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To-do lists can help perfectionists move past our paralysis. They may find making a list to be a reassuring guide to their day.
But there's also a risk: to-do lists can backfire if they become yet another report card we perfectionists use to evaluate ourselves too harshly.
... by designating A, B, C, and F Tasks.
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Constructive or healthy perfectionism is a personality trait that is associated with finding enjoyment and fulfilment from doing things well. The focus is process-oriented,...
A possible explanation of why people develop unhealthy perfectionism is that they grow up without a sense of support, safety, and nurturing. Another reason can be a reaction to childhood trauma or extreme cultural expectations, where appearing perfect is a strategy for survival.
The consequence of destructive perfectionism is often deep-seated emotional difficulties and unresolved traumatic experiences that might eventually turn into a potentially severe depression.
Our brain focuses best in short spurts, so dedicating 25 minutes to one activity, taking a five-minute break, and then resuming that activity or switching to another activity for another 25 minu...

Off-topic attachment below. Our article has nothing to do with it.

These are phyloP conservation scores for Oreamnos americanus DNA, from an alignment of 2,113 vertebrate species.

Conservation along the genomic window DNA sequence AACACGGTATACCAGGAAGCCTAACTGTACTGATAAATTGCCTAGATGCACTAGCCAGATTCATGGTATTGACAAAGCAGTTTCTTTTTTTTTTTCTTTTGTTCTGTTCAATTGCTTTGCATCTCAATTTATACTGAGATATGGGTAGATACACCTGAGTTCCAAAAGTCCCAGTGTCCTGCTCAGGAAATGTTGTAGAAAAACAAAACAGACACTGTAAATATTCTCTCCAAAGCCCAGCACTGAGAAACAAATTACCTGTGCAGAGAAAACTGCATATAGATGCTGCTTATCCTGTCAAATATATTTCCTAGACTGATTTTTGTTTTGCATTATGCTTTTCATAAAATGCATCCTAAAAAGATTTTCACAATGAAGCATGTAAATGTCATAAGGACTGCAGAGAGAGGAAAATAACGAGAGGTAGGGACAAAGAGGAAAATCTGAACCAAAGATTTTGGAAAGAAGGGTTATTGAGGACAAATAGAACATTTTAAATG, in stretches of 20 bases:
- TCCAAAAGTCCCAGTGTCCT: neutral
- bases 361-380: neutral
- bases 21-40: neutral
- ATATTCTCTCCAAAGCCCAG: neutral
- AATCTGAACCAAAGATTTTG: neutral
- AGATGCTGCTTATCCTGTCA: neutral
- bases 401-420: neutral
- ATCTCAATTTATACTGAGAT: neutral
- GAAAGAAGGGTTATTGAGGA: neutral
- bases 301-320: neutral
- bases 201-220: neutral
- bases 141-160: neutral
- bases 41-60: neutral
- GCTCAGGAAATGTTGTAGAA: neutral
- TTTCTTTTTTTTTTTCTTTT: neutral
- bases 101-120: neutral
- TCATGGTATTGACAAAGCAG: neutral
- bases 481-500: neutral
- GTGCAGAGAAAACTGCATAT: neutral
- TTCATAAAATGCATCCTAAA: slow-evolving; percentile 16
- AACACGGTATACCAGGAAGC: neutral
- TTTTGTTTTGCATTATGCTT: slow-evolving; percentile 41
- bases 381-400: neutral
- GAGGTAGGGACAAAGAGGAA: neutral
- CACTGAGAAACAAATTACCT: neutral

Some mornings we feel motivated to create a to-do list, but that is often the exception. We need to get things done, even when we feel disengaged.
Start by setting ...
Many of us start our mornings with dozens of things we need to get done, but later realize that we haven't crossed any of them off our lists. We did get stuff done, but none of the things we planned.
A balm against hectic days that pass without progress is to choose a single activity to prioritize and protect in your calendar. If you struggle to select your top priority, ask yourself, when you look back on your day, what do you want the highlight to be? That's your priority.